As a Senator, Wilson was Chairman of the Committee on Military Affairs and the Militia and the Committee on Military Affairs. In that capacity, Wilson passed on over 15,000 nominations that Lincoln submitted during the course of the War, and worked closely with him on legislation affecting the Army and Navy. During the Civil war, he raised and briefly commanded the 22nd Regiment Massachusetts Volunteer Infantry. After the war he became an early member of the Military Order of the Loyal Legion of the United States.
A controversy that swirled around Wilson's name since 1861 was that he (while Chairman of the Committee on Military Affairs) may have revealed plans for the invasion of Virginia culminating in the First Battle of Bull Run to southern spy (and Washington society figure) Rose O'Neal Greenhow. Wilson (although married) had seen a great deal of Mrs. Greenhow, and while with her may have told her about the plans followed by Major General Irvin McDowell, which may have been part of the intelligence Mrs. Greenhow got to Confederate forces under Major General Pierre Beauregard. If so this information may have led to the Northern rout in that battle. However, in his most recent biography, an alternative (a Northern clerk named Horace White) was suggested as the real leak.

An abolitionist and fierce supporter of equal rights in the United States Senate, Henry Wilson advocated for equal pay for African-American soldiers. In a speech in the U. S. Senate, he said that our treatment of black soldiers was almost as bad as that of the rebels soldiers.
Wilson suffered a serious stroke in 1873. Although partly paralyzed, he fought to actively perform his duties as presiding officer over the United States Senate. He suffered what was believed to be a minor attack on November 10, 1875, and was taken to the Vice President's Room to recover. Over the next several days, his health appeared to improve and his friends thought he was nearly recovered. However, on November 22 at 7:20 am, Wilson died from a second stroke while working in the United States Capitol Building. He was interred in Old Dell Park Cemetery in Natick, Massachusetts.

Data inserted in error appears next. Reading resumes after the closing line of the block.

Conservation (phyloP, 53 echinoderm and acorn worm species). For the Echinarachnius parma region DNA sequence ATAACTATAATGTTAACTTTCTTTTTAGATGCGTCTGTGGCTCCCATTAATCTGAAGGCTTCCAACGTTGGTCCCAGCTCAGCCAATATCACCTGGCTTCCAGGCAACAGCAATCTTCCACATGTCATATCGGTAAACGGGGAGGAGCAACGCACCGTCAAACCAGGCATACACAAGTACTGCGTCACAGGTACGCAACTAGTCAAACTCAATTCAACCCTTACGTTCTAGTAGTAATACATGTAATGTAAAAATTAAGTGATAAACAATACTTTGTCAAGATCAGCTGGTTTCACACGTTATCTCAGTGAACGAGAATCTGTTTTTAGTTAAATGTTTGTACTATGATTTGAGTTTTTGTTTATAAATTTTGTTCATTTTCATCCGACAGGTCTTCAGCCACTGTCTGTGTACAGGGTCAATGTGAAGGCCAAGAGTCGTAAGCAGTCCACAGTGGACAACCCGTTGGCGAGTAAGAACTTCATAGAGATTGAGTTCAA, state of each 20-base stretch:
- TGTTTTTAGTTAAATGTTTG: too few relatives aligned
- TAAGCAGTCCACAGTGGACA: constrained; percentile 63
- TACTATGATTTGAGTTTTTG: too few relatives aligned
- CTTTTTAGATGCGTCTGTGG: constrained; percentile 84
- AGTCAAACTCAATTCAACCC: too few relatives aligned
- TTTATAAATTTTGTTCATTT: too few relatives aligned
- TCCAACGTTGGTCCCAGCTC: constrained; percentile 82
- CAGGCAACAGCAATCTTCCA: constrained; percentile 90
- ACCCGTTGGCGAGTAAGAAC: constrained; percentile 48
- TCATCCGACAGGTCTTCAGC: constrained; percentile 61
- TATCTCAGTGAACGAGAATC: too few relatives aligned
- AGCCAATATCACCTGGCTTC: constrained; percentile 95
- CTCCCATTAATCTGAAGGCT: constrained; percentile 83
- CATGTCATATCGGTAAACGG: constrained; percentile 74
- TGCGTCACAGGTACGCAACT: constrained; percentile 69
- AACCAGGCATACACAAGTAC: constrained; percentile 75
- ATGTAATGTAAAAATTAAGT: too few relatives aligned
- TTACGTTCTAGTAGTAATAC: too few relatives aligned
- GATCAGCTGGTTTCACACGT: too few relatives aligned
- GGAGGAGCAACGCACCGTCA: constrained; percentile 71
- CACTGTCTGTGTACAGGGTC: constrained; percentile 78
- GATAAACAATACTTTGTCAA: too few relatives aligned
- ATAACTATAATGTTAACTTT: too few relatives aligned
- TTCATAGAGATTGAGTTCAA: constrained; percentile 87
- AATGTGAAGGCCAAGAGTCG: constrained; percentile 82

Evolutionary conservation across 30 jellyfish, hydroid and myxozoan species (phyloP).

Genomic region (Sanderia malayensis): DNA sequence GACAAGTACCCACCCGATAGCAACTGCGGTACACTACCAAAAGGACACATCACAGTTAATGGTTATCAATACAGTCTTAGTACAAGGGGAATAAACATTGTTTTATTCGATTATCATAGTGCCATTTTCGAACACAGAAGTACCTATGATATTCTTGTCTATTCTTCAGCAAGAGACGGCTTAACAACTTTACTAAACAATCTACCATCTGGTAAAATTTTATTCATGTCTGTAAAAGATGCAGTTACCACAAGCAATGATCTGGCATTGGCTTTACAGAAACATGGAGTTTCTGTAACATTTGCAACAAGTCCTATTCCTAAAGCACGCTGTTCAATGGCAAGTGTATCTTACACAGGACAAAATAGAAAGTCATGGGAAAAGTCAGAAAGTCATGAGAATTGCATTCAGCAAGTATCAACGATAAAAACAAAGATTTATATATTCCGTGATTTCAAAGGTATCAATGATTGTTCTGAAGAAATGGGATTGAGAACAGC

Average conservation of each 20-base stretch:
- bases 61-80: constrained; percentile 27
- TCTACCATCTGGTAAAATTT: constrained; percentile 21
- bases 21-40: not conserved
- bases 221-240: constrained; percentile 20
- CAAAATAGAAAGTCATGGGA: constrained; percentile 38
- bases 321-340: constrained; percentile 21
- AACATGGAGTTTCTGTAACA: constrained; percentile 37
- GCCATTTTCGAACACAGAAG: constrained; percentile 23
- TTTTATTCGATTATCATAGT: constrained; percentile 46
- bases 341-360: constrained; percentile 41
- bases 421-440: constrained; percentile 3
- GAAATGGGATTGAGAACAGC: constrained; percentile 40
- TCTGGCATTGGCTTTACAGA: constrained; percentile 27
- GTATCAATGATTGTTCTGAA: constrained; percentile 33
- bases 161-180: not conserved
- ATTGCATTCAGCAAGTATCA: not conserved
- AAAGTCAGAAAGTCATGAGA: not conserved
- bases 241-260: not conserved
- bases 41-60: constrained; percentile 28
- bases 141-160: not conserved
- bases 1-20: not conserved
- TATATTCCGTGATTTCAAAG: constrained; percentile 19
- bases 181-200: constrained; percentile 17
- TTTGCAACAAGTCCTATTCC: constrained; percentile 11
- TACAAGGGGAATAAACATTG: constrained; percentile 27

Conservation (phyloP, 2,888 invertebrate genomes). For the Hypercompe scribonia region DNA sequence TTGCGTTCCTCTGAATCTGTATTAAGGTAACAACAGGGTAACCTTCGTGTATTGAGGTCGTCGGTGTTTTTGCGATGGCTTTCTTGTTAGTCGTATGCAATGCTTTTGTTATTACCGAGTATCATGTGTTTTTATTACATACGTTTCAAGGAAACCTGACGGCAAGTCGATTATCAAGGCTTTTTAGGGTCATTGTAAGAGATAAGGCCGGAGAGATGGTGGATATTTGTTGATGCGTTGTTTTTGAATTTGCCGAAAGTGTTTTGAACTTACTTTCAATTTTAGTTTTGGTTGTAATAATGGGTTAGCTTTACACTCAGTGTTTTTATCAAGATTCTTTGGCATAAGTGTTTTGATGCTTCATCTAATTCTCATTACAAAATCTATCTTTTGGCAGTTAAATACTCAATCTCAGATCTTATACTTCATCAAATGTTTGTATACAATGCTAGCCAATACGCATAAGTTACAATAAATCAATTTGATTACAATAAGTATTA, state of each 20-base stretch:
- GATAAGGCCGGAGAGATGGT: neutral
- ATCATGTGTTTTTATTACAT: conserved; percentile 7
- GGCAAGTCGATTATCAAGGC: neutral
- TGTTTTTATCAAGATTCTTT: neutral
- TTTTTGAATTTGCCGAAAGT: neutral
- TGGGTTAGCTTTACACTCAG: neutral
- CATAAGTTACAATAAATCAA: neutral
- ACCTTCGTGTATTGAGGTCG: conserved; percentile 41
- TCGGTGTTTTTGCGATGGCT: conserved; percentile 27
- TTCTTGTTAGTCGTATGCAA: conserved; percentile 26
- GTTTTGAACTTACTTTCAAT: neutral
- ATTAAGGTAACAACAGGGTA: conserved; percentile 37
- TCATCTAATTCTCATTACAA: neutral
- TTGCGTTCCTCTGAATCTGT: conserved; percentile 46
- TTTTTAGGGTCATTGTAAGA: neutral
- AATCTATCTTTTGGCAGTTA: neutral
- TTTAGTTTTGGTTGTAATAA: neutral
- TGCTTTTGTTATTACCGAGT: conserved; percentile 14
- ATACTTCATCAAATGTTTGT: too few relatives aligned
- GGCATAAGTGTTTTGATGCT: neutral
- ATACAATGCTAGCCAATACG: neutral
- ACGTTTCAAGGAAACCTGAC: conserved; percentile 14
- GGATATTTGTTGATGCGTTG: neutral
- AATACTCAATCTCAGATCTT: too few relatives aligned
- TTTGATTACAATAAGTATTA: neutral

Photos from Wikimedia Commons

The Henry Wilson Shop

Photo by Jean Higgins 2014

 From the Natick Historical Society page:

"The Henry Wilson Shoe Shop is located on the corner of West Central and Mill Streets and is an example of a 'ten-footer'. Many homes had these small shops or ells where piecework on shoes was done. Runners delivered the pieces and picked up the finished work. This continued into the 1900's notwithstanding the concentration of shoemaking in the large factories of the late 1800's."

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on the Web